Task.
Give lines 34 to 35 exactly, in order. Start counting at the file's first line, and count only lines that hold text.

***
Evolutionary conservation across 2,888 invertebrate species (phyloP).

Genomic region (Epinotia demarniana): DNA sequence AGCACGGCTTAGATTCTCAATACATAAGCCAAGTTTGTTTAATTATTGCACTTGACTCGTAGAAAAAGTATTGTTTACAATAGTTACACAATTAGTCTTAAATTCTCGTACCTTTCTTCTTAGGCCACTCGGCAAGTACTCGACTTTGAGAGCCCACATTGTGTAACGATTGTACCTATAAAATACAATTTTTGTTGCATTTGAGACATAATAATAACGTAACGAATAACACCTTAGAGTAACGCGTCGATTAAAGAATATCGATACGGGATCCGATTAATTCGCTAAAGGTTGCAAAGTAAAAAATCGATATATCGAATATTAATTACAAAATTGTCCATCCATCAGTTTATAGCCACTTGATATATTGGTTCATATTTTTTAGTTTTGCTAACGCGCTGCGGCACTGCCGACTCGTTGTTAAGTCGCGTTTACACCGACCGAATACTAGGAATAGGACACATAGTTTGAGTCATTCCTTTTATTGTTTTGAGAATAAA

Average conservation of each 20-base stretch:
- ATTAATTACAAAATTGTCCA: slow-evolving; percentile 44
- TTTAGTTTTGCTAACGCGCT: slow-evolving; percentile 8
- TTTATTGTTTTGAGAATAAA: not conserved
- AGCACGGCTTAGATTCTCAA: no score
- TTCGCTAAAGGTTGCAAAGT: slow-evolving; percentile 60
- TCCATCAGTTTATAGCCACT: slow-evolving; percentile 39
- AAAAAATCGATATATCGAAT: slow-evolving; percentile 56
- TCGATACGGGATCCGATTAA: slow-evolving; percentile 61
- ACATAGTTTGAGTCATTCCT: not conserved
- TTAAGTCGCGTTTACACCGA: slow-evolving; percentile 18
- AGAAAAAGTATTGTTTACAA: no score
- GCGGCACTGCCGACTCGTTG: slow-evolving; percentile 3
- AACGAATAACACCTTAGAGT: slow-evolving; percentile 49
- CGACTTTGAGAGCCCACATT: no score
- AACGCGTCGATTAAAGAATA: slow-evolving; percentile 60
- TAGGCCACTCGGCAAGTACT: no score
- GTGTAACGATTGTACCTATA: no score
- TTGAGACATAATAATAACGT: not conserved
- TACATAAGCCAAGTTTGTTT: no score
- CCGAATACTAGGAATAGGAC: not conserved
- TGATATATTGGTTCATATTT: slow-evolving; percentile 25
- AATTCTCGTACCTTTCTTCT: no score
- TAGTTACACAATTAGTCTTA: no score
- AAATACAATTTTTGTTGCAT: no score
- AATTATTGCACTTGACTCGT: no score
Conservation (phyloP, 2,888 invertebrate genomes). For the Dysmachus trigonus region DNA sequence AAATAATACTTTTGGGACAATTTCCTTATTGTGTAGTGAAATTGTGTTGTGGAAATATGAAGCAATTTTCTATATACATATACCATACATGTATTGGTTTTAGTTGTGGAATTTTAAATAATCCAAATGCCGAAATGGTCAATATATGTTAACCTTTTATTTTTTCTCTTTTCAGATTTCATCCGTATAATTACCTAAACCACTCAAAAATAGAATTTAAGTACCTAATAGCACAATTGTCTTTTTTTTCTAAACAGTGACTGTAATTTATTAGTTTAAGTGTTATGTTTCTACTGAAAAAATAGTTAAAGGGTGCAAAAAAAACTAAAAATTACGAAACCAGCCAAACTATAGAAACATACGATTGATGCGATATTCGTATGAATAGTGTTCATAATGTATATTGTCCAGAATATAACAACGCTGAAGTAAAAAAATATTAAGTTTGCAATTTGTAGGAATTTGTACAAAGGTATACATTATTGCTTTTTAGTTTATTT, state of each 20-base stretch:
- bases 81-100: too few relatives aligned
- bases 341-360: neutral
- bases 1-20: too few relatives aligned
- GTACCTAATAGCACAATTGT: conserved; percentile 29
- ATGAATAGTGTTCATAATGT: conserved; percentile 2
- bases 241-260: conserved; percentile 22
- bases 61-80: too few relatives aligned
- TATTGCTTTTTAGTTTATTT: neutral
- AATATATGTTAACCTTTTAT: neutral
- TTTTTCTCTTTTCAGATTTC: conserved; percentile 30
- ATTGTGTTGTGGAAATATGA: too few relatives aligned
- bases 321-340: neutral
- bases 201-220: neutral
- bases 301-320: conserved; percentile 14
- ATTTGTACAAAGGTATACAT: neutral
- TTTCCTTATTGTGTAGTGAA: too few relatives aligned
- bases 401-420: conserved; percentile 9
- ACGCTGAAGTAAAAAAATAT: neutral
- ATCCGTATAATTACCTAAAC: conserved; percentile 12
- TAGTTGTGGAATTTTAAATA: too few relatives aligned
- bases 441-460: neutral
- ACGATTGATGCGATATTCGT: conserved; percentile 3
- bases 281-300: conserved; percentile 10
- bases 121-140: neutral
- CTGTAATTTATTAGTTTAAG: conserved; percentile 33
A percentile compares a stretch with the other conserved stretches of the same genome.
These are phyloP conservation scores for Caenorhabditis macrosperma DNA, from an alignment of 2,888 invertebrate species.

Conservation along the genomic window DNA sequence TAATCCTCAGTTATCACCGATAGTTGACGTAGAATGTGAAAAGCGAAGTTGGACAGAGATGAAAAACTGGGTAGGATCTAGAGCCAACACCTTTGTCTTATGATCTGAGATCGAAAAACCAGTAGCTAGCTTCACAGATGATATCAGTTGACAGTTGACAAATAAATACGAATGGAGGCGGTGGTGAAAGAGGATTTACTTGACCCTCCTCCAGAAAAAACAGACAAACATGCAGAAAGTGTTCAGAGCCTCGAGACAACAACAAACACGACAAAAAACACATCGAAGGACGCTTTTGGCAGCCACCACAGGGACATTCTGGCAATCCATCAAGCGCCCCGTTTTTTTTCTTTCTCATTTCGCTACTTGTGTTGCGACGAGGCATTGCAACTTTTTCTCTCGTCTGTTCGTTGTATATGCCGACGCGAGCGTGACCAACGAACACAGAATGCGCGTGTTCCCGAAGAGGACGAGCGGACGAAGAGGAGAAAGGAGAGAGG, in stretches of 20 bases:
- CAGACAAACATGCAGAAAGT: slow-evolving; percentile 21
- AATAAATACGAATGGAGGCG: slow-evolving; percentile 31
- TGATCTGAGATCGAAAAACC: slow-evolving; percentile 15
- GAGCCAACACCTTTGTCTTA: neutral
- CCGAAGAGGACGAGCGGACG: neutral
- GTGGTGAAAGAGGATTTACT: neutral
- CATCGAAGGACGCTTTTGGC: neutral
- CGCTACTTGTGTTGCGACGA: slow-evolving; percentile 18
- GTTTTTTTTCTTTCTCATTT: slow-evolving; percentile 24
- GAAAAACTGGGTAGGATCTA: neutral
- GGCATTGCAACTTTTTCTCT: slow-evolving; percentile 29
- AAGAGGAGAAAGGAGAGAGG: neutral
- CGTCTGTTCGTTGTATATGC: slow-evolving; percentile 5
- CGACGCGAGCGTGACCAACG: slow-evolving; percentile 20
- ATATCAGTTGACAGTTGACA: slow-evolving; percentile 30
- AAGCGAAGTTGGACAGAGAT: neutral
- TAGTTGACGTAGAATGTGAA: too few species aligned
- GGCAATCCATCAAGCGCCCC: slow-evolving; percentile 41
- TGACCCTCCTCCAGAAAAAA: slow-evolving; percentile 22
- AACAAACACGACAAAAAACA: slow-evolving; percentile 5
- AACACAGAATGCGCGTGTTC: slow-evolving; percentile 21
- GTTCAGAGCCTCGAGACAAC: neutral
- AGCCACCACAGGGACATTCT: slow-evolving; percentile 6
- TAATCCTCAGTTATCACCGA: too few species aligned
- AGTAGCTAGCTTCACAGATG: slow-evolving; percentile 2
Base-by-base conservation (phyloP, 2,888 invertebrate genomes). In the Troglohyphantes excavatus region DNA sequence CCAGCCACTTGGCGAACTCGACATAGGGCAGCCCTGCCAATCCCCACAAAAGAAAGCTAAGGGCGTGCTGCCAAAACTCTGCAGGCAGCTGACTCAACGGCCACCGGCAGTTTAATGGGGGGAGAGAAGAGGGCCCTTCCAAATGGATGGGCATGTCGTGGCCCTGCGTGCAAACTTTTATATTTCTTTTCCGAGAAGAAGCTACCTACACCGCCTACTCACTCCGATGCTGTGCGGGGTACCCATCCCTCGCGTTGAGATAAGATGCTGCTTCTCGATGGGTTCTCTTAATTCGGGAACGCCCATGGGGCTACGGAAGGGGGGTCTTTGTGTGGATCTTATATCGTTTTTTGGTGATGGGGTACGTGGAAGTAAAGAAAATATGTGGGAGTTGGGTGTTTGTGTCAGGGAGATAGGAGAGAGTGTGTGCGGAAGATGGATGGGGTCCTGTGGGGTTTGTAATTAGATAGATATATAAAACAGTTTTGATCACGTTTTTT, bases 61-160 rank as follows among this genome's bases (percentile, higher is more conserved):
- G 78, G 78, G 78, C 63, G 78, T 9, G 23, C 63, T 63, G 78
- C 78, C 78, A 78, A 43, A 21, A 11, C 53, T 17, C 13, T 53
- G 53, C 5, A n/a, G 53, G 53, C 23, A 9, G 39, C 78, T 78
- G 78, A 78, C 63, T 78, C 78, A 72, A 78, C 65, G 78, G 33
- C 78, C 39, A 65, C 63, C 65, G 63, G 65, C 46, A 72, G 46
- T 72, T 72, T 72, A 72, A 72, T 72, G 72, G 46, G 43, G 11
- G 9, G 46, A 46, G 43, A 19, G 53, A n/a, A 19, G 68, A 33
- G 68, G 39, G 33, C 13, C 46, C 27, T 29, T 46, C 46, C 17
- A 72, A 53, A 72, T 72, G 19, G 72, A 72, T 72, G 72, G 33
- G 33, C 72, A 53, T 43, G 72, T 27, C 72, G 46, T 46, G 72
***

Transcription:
- ATGAATAGTGTTCATAATGT: conserved; percentile 2
- bases 241-260: conserved; percentile 22